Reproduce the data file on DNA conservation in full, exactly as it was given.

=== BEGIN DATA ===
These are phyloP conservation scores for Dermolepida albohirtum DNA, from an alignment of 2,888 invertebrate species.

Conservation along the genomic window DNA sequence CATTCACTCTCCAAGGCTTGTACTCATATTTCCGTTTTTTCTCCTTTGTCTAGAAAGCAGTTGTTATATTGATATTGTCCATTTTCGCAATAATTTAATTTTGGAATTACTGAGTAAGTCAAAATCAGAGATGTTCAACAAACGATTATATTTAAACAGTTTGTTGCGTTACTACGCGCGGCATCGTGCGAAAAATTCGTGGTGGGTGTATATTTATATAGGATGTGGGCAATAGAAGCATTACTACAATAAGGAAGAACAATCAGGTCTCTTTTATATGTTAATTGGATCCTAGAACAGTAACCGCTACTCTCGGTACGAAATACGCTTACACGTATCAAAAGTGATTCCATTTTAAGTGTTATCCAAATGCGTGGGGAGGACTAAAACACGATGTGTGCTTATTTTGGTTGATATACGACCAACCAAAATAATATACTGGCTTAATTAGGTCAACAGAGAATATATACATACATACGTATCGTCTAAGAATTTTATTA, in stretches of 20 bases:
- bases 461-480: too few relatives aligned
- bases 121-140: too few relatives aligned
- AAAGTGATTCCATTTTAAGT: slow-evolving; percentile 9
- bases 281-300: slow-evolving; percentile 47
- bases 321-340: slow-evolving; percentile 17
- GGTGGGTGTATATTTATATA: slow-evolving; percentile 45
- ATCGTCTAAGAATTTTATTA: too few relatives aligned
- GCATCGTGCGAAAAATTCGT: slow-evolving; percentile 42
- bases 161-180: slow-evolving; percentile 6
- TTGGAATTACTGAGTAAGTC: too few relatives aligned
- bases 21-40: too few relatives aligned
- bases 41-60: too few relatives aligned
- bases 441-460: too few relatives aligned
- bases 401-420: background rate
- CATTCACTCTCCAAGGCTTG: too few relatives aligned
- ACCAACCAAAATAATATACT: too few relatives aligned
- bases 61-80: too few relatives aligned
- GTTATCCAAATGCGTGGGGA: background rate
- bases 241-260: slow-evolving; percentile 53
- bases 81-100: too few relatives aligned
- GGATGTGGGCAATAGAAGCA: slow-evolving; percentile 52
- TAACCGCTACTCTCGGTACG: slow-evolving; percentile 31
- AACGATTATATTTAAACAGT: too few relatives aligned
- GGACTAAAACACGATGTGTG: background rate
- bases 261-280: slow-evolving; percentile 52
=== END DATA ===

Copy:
These are phyloP conservation scores for Dermolepida albohirtum DNA, from an alignment of 2,888 invertebrate species.

Conservation along the genomic window DNA sequence CATTCACTCTCCAAGGCTTGTACTCATATTTCCGTTTTTTCTCCTTTGTCTAGAAAGCAGTTGTTATATTGATATTGTCCATTTTCGCAATAATTTAATTTTGGAATTACTGAGTAAGTCAAAATCAGAGATGTTCAACAAACGATTATATTTAAACAGTTTGTTGCGTTACTACGCGCGGCATCGTGCGAAAAATTCGTGGTGGGTGTATATTTATATAGGATGTGGGCAATAGAAGCATTACTACAATAAGGAAGAACAATCAGGTCTCTTTTATATGTTAATTGGATCCTAGAACAGTAACCGCTACTCTCGGTACGAAATACGCTTACACGTATCAAAAGTGATTCCATTTTAAGTGTTATCCAAATGCGTGGGGAGGACTAAAACACGATGTGTGCTTATTTTGGTTGATATACGACCAACCAAAATAATATACTGGCTTAATTAGGTCAACAGAGAATATATACATACATACGTATCGTCTAAGAATTTTATTA, in stretches of 20 bases:
- bases 461-480: too few relatives aligned
- bases 121-140: too few relatives aligned
- AAAGTGATTCCATTTTAAGT: slow-evolving; percentile 9
- bases 281-300: slow-evolving; percentile 47
- bases 321-340: slow-evolving; percentile 17
- GGTGGGTGTATATTTATATA: slow-evolving; percentile 45
- ATCGTCTAAGAATTTTATTA: too few relatives aligned
- GCATCGTGCGAAAAATTCGT: slow-evolving; percentile 42
- bases 161-180: slow-evolving; percentile 6
- TTGGAATTACTGAGTAAGTC: too few relatives aligned
- bases 21-40: too few relatives aligned
- bases 41-60: too few relatives aligned
- bases 441-460: too few relatives aligned
- bases 401-420: background rate
- CATTCACTCTCCAAGGCTTG: too few relatives aligned
- ACCAACCAAAATAATATACT: too few relatives aligned
- bases 61-80: too few relatives aligned
- GTTATCCAAATGCGTGGGGA: background rate
- bases 241-260: slow-evolving; percentile 53
- bases 81-100: too few relatives aligned
- GGATGTGGGCAATAGAAGCA: slow-evolving; percentile 52
- TAACCGCTACTCTCGGTACG: slow-evolving; percentile 31
- AACGATTATATTTAAACAGT: too few relatives aligned
- GGACTAAAACACGATGTGTG: background rate
- bases 261-280: slow-evolving; percentile 52